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Several Advint’s blog readers had asked for more information on fundamental terms of electroplating such as electromotive force (emf) and electrode potential.

Transition elements of group 11 (Cu, Ag & Au) and group 6 (Cr, Mo & W) exhibit different current distribution properties mainly because of electrode potential and specific conductance.

Current Distribution Properties are the attributes of:

  1. ion-ion interactions,
  2. electrode kinetics,
  3. thermal reaction,
  4. Gibb’s free energy, and
  5. electrolyte dissociation.

Why are these electrochemical properties relevant to industrial electroplating professionals?


Deposit properties such as throwing power depend on shape and contour of the cathode component, the surface area ratio of anode and cathode, the distance between anode and cathode, and electrolyte conductance. Let us see how are these related to current distribution and the scientists behind a few critical theoretical concepts.


Types of current distribution:

  • There are three types of current distribution–primary, secondary, and tertiary.
  • The resistance at the electrode interface affects primary current distribution.
  • The resistance of the solution affects secondary current distribution.
  • Polarization of the electrolyte because of the presence of organic chemicals like aromatic and aliphatic compounds and cyanide affects tertiary current distribution.


During 1889 Arrhenius explained the influence of temperature on the chemical reaction, and Julius Tafel during 1905 explained the influence of electric potential on the electrolysis. J.A.V Butler and Max Volmer’s subsequent findings might have enabled Hull cell design and formula, as these comprehend primary and secondary current distribution properties. It ​also ​relates Arrhenius (1887) interpretation of electrolyte dissociation, equilibrium, and the concentration of the respective metal ions to electrode potential and influences current distribution property (throwing power).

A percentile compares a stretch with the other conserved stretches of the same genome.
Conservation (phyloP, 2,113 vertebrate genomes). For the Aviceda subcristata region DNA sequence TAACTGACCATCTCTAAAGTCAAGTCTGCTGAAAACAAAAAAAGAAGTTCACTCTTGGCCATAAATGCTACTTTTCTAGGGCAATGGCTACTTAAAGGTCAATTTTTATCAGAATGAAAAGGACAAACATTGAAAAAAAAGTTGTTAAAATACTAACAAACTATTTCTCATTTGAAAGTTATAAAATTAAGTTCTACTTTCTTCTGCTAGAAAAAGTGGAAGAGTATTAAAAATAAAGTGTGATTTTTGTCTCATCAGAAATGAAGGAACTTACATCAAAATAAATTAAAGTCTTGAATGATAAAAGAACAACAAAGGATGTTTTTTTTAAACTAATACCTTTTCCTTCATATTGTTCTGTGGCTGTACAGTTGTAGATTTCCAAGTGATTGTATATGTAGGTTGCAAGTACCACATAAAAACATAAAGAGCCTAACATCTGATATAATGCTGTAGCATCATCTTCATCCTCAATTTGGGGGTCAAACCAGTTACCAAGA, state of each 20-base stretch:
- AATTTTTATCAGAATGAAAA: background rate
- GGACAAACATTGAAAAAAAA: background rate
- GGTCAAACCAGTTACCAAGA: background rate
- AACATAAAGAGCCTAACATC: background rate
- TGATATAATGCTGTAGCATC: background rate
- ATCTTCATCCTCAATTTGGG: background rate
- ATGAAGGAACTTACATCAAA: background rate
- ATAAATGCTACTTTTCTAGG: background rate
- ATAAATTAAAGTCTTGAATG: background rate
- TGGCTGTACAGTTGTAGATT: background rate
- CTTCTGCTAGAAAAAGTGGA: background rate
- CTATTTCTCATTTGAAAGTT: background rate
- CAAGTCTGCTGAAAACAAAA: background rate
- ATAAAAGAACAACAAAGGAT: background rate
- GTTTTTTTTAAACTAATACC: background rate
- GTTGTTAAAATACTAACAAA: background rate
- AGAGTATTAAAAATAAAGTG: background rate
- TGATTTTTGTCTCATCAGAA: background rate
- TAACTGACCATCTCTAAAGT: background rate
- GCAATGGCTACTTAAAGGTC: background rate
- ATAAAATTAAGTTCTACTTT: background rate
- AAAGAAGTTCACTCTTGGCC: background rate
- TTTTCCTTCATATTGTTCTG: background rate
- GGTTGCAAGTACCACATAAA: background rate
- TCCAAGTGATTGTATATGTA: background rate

Practical Benefits:

There are many terms, concepts, and characteristic benefits given in the previous paragraphs. Let us make practical sense of it and relate using two examples of plating electrolytes–one which offers an exceptional and another poor throwing power.


nickel plating

Cyanide silver plating electrolyte possesses good throwing power property and hexavalent chromium plating electrolyte possesses poor throwing power property. We all know the properties. But what one needs to consider is the property range within any electrolyte. The mere use of electrolyte type, cation, and anion or a formulation does not ensure an effective property, such as throwing power. There is always an effective operating range, and I know you would want to maximize the potential. Correct?


This thought propels a deeper understanding of the concepts explained earlier in this blog. Now, let us get back to the cited examples–cyanide silver plating and hexavalent chromium plating. Silver plating possesses the unique deposit properties because of electrode potential, presence of simple cyanide ion, lower temperature, and electrolyte dissociation. Hexavalent chromium plating process performance is because of electrode potential (insoluble anode), higher temperature, presence of a catalyst (SO4), and dissociation.

Finally, on any deposition process, if you are looking to optimize current distribution properties focus on electrode potential, electrolyte conductance, temperature, anion and cation type, dissociation and equilibrium, and polarization.

To further simplify, consider the following actions:

  1. Optimize anode-cathode surface area and ratio (including auxiliary anode)
  2. Identify and control electrochemical and chemical parameters within a narrow specification range.
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